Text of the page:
The Student Survival Guide to Freshers Flu

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Freshers’ week is regarded by many students as the highlight of their academic career. Meeting new people and being inundated with new names to remember, kick-starting your pasta-fuelled diet and trying out new alcohol – trebles!? Your first week will be filled with joy, and the excitement of exploring the ‘Toon’, getting lost in the Armstrong and bitching about the block next door in your flat group chat. In the days following freshers’ week, however, the unfortunate side-effects of your non-stop socialising slowly begin to kick-in.

Kick-starting your pasta-fuelled diet and trying out new alcohol – trebles!? Your first week will be filled with joy, and the excitement of exploring the ‘Toon’, getting lost in the Armstrong and bitching about the block next door.

At first, it starts with just a little cough, and you’re left wondering whether you’re maybe just still drunk from last night’s Flares outing, but before you know it your nose is running like the Nile and the frog in your throat has turned into something more whale-sized. Ah, freshers’ flu is finally taking its toll.

First of all, you need to remember that it’s okay to take a night off. The temptation to go out every night can be overwhelming, and when you are suddenly presented with so many new exciting experiences it can be hard to say no, but sometimes it’s necessary. A date night with Netflix and a hot chocolate is sometimes the best thing to do when you’re feeling groggy when you’re ill a hangover will only make it worse the next day.

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Furthering this, sleep is essential to get you feeling right as rain again. If your flatmates are in the habit of blasting music all night, it’s alright to ask them to turn it down. These are the people who you will have to be living with all year and making a good first impression rather than being a social “killjoy” is desirable, but your health is important and you need sleep to start feeling better.

After all, you may win yourself some favour with your other flatmates who are tired of being kept awake by Despacito night after night after night. Heed this warning though: you may think you’re being subtle by putting a message about it in the group chat, but this will often be taken as passive aggressive, so it’s advisable to confront the issue head-on.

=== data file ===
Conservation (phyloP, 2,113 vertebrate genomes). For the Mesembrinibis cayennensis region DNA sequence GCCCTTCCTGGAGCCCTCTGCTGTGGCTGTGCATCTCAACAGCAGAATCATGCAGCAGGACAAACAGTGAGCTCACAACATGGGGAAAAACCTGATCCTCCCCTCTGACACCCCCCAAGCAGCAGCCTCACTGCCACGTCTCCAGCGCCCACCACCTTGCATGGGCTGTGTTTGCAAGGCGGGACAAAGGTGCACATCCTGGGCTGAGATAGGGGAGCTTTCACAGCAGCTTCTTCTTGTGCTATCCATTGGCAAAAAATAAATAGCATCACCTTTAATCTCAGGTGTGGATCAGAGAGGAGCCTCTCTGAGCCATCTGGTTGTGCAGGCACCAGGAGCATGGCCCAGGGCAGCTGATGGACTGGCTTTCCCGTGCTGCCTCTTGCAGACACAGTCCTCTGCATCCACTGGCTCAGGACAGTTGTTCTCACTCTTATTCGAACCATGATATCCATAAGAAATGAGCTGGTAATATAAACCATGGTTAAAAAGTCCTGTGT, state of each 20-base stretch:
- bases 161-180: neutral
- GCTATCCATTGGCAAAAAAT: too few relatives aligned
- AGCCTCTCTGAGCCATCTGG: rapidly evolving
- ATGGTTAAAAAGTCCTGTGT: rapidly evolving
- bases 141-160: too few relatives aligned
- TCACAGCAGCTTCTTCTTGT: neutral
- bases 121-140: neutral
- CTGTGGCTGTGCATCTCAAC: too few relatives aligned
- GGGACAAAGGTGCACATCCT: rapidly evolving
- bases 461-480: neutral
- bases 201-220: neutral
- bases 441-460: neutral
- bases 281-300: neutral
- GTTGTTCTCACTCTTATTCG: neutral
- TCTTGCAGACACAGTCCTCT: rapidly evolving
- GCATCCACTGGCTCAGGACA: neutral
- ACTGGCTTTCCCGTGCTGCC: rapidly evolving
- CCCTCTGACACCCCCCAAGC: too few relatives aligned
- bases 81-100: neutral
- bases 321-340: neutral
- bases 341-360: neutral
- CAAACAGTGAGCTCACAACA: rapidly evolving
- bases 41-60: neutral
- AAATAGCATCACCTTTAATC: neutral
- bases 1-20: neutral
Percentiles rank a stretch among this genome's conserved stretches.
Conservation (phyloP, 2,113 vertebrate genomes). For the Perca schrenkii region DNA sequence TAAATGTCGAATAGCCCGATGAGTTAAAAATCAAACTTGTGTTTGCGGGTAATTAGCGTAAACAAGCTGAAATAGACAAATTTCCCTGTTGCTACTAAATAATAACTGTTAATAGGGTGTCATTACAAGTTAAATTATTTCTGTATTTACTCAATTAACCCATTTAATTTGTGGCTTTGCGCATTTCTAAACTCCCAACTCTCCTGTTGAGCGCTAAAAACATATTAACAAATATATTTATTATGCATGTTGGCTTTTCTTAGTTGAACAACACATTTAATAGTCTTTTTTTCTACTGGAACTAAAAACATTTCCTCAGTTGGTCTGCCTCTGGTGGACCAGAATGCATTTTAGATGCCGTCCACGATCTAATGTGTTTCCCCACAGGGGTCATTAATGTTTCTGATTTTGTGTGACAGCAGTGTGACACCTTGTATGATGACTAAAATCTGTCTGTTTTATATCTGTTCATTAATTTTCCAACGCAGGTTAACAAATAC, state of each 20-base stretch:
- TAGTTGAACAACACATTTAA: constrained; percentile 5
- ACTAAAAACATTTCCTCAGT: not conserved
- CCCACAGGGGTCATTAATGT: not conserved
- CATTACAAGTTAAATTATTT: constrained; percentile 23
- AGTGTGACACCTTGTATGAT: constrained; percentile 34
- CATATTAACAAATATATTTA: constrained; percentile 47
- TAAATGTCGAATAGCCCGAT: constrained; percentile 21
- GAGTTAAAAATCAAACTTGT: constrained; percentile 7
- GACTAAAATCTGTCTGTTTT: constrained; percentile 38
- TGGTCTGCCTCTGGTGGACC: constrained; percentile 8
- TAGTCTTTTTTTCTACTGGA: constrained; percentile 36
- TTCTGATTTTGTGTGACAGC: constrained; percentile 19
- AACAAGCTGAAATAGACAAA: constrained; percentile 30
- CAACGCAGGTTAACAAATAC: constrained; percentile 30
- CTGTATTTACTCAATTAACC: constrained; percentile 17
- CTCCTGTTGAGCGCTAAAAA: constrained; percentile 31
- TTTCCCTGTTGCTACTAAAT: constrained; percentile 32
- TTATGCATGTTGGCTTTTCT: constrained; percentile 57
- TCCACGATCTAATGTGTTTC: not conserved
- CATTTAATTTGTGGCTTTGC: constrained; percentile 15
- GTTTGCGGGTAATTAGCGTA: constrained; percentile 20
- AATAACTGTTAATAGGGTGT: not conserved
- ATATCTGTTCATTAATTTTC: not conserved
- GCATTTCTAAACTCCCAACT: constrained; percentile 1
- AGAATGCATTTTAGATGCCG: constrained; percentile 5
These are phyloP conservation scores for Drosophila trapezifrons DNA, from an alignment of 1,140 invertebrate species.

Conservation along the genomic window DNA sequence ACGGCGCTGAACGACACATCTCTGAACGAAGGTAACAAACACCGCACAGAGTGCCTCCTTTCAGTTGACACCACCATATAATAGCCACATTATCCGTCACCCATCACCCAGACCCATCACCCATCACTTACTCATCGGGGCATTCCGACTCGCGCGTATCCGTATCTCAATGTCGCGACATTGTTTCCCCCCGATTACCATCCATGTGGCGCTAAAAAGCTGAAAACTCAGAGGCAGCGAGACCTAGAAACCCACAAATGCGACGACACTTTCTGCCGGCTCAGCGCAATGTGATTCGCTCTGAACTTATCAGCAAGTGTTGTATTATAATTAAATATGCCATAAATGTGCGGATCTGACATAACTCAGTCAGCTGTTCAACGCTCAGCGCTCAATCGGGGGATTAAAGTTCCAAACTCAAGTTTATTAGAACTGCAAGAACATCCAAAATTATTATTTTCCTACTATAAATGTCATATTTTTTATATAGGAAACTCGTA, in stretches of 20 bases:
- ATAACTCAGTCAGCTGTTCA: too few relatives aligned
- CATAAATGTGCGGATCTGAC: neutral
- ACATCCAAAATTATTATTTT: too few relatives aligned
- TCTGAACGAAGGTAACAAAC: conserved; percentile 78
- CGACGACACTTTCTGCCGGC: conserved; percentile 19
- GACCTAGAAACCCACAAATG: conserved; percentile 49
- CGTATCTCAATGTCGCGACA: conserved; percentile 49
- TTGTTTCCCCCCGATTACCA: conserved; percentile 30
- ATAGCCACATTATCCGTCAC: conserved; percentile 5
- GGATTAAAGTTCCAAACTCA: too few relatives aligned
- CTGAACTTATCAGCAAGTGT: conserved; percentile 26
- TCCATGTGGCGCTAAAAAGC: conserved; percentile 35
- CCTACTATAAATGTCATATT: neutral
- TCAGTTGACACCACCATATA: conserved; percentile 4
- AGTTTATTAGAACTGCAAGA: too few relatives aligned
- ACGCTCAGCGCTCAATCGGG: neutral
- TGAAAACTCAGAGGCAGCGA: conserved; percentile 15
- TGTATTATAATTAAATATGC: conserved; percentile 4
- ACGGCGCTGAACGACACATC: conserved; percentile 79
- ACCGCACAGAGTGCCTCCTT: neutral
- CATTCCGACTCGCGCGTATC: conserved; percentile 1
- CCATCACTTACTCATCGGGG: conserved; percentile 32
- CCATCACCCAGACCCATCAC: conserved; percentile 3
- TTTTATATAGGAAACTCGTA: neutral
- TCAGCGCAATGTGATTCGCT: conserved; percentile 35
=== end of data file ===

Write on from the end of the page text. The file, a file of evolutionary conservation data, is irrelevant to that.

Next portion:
Naturally fresh fruit and vegetables are a must, and there is no better place to start than Grainger Market. With its astounding masses of fresh produce, eating healthy on a budget really is no struggle, and cramming yourself with vitamins will slowly begin to alleviate the symptoms of freshers’ flu.

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Feeling under the weather can often set off feelings of homesickness, as you no longer have any family members to bring you comforting cups of tea in bed, or pets to snuggle up to. Ensure you talk regularly to your friends and family at home, and that you decorate your uni room with some home comforts – fairy lights, framed photos and posters are always winners. Ultimately mental health can impact your physical health much more than you may expect, so endeavour to stay calm, relaxed and self-confident despite your stressful new environment.

Mental health can impact your physical health much more than you may expect, so endeavour to stay calm, relaxed and self-confident despite your stressful new environment.

Ultimately remember that, although freshers’ flu can be a major annoyance that stands in the way between you and new university experiences, it won’t last forever as long as you look after yourself. While it may seem gutting to have to cancel on Digi Monday, a trip to Za Za Bazaar, or even a Game of Thrones marathon, prioritising your health and having time to yourself in the short-term can really bring staggering long-term benefits.

 

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